Nose-Horned Viper

The Nose-Horned Viper (Vipera ammodytes ammodytes) is a highly venomous reptile in the Viperidae family of viper snakes. It is a viperid. It is also known as the Horned Viper and Western Sand Viper. Scientists think it might be the most dangerous snake in Europe.

The Nose-Horned Viper has a head covered with small, irregular scales that can be smooth or slightly keeled (ridged). It has 10-13 small scales around its eyes. The nasal (nose) scale is large that looks like a horn with 9-17 smaller scales along it, but it is soft and flexible. 

The male has irregular dark-brown, dark-grey, or black markings and a thick black stripe from its eye to its jaw. The male has V-shaped markings on its back like a zig-zag pattern. The female lacks the dark V-shaped markings on its body, and is browner and more bronze-coloured than the male. Its underbelly can be grey, yellowish-brown, or pinkish. Both have a black tongue and golden or copper-coloured eyes.

Nose-Horned Viper

It grows to 50-70 centimetres (20-28 inches) long. The female is usually larger than the male. Its fangs are 1.3 centimetres (half an inch) long.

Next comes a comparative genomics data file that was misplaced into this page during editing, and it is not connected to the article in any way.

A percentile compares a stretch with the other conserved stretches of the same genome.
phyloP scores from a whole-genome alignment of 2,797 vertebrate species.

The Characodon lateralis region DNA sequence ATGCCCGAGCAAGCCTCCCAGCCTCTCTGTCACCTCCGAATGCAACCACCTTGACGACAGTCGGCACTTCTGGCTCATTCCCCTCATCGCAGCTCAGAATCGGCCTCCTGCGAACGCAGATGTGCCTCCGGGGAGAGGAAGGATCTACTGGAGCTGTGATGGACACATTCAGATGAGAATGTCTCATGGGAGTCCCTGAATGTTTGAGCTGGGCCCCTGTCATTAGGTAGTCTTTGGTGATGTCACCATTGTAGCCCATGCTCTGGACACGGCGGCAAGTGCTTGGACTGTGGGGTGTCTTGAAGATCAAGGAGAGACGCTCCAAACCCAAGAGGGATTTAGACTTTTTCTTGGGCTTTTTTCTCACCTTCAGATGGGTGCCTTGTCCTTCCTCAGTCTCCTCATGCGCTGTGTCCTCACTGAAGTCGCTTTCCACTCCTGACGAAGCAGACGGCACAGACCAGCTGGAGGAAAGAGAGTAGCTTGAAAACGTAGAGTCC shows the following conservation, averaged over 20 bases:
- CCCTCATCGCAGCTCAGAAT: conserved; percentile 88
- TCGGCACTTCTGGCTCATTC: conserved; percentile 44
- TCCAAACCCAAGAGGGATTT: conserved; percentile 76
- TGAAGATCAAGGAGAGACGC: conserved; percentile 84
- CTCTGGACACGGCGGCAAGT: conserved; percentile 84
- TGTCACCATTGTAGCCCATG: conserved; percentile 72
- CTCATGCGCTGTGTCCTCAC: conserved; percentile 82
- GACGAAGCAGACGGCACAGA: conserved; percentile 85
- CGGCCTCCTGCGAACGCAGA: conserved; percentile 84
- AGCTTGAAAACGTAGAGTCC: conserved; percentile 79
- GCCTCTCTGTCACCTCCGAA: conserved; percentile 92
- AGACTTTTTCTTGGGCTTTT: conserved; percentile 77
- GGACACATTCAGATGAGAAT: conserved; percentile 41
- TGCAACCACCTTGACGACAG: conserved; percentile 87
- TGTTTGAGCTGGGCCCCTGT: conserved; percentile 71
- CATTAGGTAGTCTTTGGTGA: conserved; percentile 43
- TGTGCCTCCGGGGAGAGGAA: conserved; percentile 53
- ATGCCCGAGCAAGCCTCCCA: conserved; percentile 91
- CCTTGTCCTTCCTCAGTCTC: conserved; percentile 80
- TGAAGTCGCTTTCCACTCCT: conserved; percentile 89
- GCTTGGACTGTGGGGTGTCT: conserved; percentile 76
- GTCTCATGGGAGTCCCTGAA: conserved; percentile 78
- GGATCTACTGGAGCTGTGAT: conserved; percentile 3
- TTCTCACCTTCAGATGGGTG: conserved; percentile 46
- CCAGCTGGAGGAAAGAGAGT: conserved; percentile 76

It is found in southern Europe, the Balkans and parts of the Middle East. It is a burrowing snake and often hides in the sand. It also likes rocky habitats.

The Nose-Horned Viper is usually diurnal, more active during the day. It hibernates in winter for 2-6 months, depending on its location.

It feeds on small mammas and birds. Younger Vipers eat lizards. It kills its larger prey with its sharp fangs, but smaller prey is often swallowed without using its venomous fangs to kill it first. 

The female is ovoviviparous. She has 1-20 live young, called snakelets, which are 14-24 centimetres (5-9 inches) long when they are born.

Nose-Horned Viper
Nose-Horned Viper

Location of photographs: Parc Zoologique de Paris in Bois de Vincennes, France

Photographer: Martina Nicolls


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